The Consumer Financial Protection Bureau (CFPB) issued three new policies this week designed to promote innovation and facilitate compliance.
The first policy is called the No-Action Letter (NAL) Policy. The NAL policy says that the CFPB will not bring a supervisory or enforcement action against a company for providing a product or service under certain facts and circumstances. The bureau issued its first NAL under the new policy in response to a request by the Department of Housing and Urban Development (HUD) about housing counseling agencies (HCAs). The NAL states that the CFPB won’t take supervisory or enforcement action against HUD-certified HCAs that have entered into certain fee-for-service arrangements with lenders for pre-purchase housing counseling services. The NAL is intended to enhance the ability of housing counseling agencies to obtain funding from additional sources.
The second policy is the Trial Disclosure Program (TDP) Policy. The TDP Policy relates to entities seeking to improve consumer disclosures. The Dodd-Frank Act gives the CFPB the authority to provide certain legal protections for entities to conduct trial disclosure programs. The new policy streamlines the application and review process.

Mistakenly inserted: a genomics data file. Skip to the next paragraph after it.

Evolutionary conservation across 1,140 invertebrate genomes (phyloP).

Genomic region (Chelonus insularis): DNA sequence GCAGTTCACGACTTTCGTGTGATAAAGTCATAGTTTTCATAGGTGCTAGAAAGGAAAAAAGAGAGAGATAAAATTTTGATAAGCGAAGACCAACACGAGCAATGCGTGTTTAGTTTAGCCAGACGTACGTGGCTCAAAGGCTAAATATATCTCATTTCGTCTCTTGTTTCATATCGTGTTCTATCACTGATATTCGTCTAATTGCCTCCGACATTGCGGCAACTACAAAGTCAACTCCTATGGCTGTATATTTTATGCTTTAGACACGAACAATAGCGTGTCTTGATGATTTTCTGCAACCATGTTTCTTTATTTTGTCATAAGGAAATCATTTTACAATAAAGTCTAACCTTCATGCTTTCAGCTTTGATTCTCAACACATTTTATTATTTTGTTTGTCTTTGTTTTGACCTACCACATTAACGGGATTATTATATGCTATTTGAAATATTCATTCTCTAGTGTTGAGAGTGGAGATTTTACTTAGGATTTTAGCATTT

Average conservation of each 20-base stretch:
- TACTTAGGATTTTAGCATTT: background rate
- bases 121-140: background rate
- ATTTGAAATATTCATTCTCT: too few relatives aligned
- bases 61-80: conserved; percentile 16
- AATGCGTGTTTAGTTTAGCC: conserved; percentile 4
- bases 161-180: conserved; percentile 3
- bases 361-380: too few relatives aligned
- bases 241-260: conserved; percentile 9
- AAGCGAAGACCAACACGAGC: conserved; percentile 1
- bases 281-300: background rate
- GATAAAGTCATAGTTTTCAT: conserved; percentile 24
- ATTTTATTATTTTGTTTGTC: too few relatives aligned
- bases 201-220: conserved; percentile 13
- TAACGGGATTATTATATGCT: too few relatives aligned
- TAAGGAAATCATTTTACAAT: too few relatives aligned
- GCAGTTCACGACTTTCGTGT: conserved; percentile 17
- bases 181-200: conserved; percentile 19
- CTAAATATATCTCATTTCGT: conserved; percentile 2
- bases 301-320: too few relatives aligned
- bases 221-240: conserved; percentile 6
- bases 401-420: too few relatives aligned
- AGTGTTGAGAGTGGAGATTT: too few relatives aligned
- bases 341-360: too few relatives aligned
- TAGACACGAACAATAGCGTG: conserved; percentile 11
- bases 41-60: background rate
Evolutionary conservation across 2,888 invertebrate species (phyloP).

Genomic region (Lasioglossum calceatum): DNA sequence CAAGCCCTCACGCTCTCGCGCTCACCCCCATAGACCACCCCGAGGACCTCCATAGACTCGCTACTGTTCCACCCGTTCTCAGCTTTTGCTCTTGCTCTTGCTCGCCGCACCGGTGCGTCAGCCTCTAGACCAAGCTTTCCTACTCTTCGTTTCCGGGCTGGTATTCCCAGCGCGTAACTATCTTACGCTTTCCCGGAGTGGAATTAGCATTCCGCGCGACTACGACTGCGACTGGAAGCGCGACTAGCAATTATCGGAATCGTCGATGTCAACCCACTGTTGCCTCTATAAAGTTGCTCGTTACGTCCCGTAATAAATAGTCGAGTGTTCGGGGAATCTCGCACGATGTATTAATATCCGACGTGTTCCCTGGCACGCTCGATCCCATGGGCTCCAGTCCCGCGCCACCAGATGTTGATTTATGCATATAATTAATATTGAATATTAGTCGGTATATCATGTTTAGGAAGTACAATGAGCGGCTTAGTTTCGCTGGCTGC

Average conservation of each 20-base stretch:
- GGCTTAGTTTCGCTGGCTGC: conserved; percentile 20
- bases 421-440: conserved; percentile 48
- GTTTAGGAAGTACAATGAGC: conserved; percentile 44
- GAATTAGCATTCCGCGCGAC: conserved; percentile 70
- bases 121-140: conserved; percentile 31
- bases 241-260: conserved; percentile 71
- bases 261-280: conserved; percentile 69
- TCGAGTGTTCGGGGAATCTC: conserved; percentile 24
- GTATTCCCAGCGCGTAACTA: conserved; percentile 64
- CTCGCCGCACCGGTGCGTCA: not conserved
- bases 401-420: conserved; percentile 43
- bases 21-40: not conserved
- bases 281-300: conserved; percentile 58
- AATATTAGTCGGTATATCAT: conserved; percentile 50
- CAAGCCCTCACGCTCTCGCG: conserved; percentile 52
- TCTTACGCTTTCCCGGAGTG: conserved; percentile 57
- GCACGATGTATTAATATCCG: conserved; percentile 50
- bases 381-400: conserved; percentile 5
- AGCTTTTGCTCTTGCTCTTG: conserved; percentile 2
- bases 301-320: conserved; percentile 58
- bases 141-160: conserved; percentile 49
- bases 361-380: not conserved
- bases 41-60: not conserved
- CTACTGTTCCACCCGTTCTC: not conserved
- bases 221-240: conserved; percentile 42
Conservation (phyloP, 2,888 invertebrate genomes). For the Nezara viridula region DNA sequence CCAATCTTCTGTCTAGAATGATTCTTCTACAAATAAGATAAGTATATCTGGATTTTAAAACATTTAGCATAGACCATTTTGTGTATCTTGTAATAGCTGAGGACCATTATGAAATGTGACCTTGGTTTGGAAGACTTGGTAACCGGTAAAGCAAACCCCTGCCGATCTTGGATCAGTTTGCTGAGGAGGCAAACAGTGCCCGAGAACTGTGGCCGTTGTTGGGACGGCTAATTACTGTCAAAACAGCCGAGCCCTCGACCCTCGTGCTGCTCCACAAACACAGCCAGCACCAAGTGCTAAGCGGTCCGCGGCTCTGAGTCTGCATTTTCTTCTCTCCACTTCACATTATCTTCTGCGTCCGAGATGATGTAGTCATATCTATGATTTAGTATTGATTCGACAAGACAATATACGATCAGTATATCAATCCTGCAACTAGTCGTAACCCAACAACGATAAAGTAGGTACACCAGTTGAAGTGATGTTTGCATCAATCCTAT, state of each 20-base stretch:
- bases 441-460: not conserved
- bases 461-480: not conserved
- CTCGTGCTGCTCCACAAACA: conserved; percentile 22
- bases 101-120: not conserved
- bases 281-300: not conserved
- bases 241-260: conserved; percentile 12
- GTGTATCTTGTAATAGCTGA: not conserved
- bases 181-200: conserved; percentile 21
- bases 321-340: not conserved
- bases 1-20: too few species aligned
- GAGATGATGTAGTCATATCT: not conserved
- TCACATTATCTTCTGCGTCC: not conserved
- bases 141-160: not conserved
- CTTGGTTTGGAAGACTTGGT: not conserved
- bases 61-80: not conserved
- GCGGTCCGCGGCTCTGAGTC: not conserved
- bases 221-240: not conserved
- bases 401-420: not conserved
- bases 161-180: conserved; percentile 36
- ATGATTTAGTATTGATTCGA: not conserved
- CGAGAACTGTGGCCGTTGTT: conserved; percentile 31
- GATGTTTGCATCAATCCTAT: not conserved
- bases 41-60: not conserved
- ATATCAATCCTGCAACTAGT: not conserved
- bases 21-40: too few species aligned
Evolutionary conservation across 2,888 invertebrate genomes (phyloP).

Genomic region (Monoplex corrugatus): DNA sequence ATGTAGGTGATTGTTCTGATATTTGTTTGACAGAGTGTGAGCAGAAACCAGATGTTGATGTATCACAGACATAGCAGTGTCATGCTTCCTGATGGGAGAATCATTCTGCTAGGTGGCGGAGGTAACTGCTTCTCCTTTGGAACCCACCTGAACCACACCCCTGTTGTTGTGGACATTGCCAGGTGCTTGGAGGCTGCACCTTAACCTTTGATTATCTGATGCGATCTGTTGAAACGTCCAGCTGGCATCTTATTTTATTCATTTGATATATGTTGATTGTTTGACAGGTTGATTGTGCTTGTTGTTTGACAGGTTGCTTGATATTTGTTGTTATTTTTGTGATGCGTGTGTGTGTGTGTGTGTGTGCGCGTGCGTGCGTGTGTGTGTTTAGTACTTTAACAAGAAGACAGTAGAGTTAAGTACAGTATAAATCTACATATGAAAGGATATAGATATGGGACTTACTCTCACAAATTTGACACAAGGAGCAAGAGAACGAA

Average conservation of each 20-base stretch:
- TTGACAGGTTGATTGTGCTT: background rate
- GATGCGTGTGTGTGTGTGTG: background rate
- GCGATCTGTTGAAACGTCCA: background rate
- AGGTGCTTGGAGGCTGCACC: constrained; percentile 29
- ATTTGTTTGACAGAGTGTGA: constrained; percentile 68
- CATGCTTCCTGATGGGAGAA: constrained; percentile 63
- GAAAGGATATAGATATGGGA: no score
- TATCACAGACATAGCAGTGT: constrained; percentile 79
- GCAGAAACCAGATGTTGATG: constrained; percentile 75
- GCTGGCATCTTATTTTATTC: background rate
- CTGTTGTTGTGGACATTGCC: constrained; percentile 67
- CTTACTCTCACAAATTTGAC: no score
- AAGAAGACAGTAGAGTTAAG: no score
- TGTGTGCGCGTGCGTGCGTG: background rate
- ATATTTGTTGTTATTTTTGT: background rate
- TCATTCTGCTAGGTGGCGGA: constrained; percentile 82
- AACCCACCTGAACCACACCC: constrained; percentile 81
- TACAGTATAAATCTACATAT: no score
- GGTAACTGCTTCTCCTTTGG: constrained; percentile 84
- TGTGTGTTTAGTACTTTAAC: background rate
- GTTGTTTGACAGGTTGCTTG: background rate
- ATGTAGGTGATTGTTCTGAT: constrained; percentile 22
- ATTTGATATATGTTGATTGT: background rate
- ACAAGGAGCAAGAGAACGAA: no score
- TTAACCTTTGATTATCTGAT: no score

The third new policy is called the Compliance Assistance Sandbox (CAS) Policy. This action allows for the testing of a financial product or service where there is regulatory uncertainty.
“Innovation drives competition, which can lower prices and offer consumers more and better products and services. New products and services can expand financial options, especially to unbanked and underbanked households, giving more consumers access to the benefits of the financial system. The three policies we are announcing today are common-sense policies that will foster innovation that ultimately benefits consumers,” CFPB Director Kathleen Kraninger said.
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